30 years of Marie Claire helping to change the world for women – and we’re not done yet. Are you in?

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  • What comes after #MeToo and marching?

    WomanKind is what comes next.

    This morning in central London, Marie Claire’s Editor-in-chief Trish Halpin was joined by a powerhouse line-up of game-changing women to launch #WomanKind. In this, our 30th birthday year, we celebrate the collective power of women to create, to inspire and to change the world. That has been at the heart of what we’ve been doing for 30 years and our work here isn’t done yet.

    Back in 1988, Marie Claire transformed the British glossy market by being the first magazine to combine thought-provoking journalism and a feminist agenda, alongside fashion and beauty. It was the first magazine to report on FGM, and fighting for women’s rights – both here in the UK and across the world – has been our mission ever since. So what’s next?

    From marching against Trump, to shouting #metoo across social media, 2017 was the year women said enough is enough. We are calling 2018 the year of WomanKind, in which we’ll be celebrating the collective power of women to change the world.

    The launch of Marie Claire’s #WomanKind campaign

    Marie Claire will be rolling out a programme of events, features, social activity and videos over the coming months, and on International Women’s Day on 8th March, we will be launching our #notmyjob campaign. Because it’s not any woman’s job to have to do the same work as a man and be paid less for it;  it’s not any woman’s job to have to flirt – or worse – with a client or boss to get on in her career. And it’s not any woman’s job to have to climb back up the career ladder because she’s chosen to take time out to have a baby.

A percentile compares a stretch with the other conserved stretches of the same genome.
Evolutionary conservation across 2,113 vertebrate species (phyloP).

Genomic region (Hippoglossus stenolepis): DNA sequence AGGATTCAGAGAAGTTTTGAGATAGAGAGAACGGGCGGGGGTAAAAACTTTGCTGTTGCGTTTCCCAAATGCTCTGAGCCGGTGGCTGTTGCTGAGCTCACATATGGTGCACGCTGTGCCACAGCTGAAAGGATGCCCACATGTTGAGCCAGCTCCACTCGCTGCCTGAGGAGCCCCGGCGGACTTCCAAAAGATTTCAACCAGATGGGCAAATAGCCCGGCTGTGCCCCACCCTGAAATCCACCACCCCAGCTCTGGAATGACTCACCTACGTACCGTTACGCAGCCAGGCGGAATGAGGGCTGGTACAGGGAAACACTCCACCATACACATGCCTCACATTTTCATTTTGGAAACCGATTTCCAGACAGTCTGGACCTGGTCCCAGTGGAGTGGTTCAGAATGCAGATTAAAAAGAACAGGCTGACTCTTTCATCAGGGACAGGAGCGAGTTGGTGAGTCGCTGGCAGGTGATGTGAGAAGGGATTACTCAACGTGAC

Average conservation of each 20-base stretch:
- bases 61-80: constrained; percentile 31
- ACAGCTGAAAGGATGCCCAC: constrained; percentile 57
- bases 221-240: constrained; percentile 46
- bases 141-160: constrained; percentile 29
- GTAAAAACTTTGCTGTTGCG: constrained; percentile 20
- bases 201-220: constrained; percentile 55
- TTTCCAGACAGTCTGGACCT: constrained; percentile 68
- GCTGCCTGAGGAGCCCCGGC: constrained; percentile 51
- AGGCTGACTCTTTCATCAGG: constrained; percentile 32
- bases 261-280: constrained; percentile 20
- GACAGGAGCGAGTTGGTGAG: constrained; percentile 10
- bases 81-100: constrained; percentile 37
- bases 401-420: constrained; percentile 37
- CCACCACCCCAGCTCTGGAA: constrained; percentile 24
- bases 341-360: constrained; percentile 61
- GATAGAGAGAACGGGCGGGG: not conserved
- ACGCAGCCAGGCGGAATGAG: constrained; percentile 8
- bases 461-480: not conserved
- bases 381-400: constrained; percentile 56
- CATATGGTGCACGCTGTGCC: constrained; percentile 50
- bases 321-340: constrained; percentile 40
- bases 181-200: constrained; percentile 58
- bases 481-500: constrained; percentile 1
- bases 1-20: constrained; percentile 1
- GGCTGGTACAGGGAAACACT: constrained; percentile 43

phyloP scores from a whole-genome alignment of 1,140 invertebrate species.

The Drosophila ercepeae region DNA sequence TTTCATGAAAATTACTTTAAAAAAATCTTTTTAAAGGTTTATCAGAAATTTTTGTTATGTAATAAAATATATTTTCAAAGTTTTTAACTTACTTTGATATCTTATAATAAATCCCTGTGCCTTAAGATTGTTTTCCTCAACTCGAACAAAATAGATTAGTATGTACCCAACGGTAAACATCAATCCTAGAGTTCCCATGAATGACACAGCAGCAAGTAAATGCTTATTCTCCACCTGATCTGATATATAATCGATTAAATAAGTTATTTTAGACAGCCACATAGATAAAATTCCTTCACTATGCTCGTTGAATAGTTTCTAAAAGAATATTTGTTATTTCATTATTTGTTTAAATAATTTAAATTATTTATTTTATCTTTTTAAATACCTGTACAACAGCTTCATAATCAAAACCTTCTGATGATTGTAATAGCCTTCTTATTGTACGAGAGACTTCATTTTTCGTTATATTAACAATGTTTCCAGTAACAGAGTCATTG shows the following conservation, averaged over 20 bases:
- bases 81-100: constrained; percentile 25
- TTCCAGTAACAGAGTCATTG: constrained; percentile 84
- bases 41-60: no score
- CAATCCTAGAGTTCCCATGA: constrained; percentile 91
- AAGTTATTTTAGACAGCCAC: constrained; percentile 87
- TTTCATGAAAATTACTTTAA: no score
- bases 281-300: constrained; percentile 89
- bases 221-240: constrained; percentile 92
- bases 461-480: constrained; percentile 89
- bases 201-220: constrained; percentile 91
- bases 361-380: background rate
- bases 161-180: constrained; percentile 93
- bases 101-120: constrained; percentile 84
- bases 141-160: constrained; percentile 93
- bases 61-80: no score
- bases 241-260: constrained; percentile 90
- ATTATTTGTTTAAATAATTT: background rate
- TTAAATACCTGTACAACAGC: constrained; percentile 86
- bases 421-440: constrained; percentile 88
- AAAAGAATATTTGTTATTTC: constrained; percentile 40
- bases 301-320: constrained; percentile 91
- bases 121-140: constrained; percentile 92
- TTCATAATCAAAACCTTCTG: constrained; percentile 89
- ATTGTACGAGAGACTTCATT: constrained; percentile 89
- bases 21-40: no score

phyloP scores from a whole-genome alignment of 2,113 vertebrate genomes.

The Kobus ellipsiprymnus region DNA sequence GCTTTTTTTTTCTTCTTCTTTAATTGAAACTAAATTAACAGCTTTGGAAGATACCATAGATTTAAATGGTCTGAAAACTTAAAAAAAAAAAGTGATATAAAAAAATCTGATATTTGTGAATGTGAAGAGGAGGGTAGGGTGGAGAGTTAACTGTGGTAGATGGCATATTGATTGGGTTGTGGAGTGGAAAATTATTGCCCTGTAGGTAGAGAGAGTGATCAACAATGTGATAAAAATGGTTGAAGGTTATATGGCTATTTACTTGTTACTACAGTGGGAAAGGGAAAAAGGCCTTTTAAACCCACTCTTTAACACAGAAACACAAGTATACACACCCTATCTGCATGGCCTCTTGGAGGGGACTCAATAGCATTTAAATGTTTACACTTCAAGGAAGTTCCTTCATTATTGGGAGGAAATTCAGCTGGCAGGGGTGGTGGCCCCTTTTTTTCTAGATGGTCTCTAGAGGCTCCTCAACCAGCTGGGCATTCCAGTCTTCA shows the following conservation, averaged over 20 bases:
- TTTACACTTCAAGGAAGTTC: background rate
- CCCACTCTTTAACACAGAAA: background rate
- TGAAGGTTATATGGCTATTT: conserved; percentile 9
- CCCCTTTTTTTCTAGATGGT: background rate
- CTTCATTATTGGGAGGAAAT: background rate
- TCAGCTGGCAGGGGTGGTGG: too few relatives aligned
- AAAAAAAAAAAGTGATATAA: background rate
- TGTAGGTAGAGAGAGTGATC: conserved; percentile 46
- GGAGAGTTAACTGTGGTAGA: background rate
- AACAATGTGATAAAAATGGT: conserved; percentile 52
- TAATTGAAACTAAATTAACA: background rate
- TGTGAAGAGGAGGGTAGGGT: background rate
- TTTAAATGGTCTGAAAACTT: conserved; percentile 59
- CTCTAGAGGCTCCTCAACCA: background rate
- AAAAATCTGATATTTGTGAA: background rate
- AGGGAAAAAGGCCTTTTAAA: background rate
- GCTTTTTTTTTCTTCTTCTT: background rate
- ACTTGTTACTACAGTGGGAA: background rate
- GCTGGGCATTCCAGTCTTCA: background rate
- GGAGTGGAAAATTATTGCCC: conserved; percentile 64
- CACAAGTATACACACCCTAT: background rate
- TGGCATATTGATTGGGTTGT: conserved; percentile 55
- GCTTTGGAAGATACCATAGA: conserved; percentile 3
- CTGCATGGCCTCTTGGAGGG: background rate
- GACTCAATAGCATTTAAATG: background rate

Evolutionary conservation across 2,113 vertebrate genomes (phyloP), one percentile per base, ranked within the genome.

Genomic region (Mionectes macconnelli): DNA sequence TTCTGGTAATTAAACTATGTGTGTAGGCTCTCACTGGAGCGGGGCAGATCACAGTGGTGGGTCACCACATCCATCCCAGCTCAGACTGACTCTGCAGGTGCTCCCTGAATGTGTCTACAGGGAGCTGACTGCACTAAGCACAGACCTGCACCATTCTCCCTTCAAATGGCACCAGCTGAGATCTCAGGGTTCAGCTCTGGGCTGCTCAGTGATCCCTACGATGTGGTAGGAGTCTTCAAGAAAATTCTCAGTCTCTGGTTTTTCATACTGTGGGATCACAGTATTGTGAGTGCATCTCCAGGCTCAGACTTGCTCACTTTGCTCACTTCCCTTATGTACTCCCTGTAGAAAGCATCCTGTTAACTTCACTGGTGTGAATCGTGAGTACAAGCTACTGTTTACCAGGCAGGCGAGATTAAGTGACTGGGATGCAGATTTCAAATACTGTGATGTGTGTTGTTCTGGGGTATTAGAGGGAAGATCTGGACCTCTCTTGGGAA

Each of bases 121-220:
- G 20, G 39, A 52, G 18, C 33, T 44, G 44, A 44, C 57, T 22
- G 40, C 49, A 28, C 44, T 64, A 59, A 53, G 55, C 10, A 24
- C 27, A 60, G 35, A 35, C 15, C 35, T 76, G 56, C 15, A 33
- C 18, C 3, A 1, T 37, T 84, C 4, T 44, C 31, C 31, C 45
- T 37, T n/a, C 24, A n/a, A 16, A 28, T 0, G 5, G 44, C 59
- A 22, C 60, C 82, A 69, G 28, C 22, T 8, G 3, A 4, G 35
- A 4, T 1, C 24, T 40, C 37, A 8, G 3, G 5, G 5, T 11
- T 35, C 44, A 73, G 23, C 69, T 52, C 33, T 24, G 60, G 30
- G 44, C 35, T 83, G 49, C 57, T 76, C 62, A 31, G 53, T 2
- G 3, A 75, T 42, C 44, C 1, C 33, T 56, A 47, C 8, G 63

We’ll be calling on the 6 million women we reach across our combined Marie Claire print and digital platforms to share both the small, every day aggressions they endure in the workplace – such as being talked over in a meeting, or excluded from decision making – as well as the downright illegal discrimination or harassment they encounter. We will be providing a hub on marieclaire.co.uk with legal resources and advice to those who find themselves in these situations, and we will be joining forces with the Fawcett Society, the UK’s leading charity campaigning for gender equality and women’s rights, to fight for genuine equality for all women at work.

    ‘Of course you can ask women [questions], just don’t grope my tits at the same time’ – Jess Phillips

    To kick off the conversation, we invited four women at the forefront of the campaign for change, to discuss how we can harness the current momentum to bring about real progress. It was our pleasure to be joined by Jess Phillips, Labour MP for Birmingham Yardley, equalities campaigner and leading voice in tackling the culture of sexism in Westminster; Nishma Robb, Google’s Head of Marketing and UK Chair of women@Google which aims to create the right environments, programs and policies to support women in pursuing their dreams and building tools that change the world; and author and founder of Mother Pukka, an online community and blog that is driving a more honest conversation around the realities of modern parenting and campaigning for flexible working.

    Jess Phillips: ‘There is a tipping point happening right now around the world, and I see it in my constituency with young women wanting to take back control. Every woman I know has been sexually harrassed in some way but nobody was listening, until now. People are frightened – there’s a fear in companies, a fear of shame – but we need to move it on to something more positive. People say, “Oh you can’t ask a woman to pass the milk anymore without being called out.” You can, just don’t grope my tits at the same time.’

    Labour MP for Birmingham Yardley, Jess Phillips